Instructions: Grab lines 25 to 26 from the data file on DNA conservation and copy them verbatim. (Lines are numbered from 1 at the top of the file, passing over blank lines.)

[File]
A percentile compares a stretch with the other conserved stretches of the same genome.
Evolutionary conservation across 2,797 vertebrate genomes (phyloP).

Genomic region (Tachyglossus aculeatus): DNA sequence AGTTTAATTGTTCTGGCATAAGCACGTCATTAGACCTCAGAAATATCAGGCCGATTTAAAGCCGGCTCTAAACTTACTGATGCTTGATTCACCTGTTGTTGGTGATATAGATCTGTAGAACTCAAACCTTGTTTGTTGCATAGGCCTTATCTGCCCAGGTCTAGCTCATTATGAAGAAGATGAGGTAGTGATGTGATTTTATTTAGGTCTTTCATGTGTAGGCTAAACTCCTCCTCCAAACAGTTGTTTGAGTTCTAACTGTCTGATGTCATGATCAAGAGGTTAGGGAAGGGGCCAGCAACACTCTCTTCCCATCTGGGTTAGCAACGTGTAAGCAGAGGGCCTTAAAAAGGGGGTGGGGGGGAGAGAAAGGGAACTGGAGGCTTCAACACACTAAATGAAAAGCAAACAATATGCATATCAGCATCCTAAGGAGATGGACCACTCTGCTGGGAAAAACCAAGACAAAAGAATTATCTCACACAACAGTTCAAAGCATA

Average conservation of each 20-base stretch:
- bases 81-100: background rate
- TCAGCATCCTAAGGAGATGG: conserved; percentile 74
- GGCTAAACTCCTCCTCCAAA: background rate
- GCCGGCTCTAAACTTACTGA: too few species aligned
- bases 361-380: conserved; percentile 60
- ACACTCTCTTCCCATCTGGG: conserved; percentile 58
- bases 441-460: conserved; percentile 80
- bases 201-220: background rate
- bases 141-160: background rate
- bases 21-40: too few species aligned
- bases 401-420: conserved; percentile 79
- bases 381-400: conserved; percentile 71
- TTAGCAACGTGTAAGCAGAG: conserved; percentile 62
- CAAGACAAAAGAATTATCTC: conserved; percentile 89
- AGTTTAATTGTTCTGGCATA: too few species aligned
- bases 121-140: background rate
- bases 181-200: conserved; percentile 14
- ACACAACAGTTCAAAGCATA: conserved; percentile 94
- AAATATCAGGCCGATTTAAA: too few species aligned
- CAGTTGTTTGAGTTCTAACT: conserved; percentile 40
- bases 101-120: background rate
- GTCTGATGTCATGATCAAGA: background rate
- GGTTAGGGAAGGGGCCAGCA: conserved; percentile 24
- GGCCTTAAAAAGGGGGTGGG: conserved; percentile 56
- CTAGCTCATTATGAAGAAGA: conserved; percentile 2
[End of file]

- bases 101-120: background rate
- GTCTGATGTCATGATCAAGA: background rate